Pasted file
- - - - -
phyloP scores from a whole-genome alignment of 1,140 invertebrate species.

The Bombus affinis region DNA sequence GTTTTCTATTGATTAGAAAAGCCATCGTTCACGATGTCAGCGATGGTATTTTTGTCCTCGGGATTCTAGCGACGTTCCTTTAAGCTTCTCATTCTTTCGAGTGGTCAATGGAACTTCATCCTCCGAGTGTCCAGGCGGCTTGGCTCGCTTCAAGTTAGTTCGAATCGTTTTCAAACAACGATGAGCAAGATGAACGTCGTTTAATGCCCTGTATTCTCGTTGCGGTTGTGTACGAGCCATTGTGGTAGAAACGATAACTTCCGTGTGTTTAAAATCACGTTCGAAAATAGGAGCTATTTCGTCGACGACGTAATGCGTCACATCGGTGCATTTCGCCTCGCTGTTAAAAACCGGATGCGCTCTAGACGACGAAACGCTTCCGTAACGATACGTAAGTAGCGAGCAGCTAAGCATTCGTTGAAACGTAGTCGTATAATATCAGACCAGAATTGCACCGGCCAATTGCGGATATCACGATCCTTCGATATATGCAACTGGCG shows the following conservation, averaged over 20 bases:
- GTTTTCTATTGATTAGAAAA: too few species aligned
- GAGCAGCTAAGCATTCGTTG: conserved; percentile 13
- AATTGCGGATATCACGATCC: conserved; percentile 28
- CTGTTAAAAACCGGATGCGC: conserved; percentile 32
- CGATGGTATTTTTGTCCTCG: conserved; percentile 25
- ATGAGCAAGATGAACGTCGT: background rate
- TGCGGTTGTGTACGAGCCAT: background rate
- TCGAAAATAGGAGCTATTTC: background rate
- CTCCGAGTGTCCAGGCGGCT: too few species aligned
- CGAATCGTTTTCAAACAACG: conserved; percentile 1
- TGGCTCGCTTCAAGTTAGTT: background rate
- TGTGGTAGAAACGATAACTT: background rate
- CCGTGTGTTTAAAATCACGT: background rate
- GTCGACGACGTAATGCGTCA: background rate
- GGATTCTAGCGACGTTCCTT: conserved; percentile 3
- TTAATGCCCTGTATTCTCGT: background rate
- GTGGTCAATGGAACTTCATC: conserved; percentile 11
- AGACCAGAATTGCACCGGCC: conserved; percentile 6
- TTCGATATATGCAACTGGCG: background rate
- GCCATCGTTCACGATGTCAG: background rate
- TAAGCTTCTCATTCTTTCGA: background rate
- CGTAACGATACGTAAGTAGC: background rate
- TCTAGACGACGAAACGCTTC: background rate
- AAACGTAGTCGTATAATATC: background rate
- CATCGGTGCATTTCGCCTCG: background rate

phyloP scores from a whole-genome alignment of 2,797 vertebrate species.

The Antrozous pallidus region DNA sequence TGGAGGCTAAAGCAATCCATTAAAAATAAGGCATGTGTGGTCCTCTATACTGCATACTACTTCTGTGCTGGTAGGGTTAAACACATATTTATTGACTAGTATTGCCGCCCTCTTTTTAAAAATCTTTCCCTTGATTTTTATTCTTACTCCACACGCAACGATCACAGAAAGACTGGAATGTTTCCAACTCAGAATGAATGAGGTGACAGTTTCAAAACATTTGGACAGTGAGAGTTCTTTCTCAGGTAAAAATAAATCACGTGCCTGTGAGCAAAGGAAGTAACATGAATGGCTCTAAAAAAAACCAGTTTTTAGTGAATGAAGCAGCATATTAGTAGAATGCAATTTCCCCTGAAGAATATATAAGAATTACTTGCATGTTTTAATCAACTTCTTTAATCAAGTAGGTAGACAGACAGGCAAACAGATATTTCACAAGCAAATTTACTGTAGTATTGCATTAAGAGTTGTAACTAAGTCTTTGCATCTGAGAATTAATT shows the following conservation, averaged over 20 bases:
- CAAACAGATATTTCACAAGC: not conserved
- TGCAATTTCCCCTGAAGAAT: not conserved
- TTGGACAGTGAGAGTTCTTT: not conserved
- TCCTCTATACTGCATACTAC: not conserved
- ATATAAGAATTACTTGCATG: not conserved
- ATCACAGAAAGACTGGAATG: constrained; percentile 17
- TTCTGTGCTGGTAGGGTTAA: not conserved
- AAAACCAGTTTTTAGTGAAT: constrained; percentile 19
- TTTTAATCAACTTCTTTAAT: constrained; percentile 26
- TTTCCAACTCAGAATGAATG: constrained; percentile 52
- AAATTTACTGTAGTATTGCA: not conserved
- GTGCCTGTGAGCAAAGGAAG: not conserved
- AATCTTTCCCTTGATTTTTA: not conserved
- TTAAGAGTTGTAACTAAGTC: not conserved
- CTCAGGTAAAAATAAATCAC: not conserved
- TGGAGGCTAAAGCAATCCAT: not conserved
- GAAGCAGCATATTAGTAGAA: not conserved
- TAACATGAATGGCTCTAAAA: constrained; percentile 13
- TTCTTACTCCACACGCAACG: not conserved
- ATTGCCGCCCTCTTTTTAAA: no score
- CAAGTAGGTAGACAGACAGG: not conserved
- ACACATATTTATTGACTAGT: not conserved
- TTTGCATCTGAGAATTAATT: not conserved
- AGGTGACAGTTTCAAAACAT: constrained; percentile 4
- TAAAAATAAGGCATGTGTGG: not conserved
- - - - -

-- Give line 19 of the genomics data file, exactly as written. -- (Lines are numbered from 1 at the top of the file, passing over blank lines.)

- GTGGTCAATGGAACTTCATC: conserved; percentile 11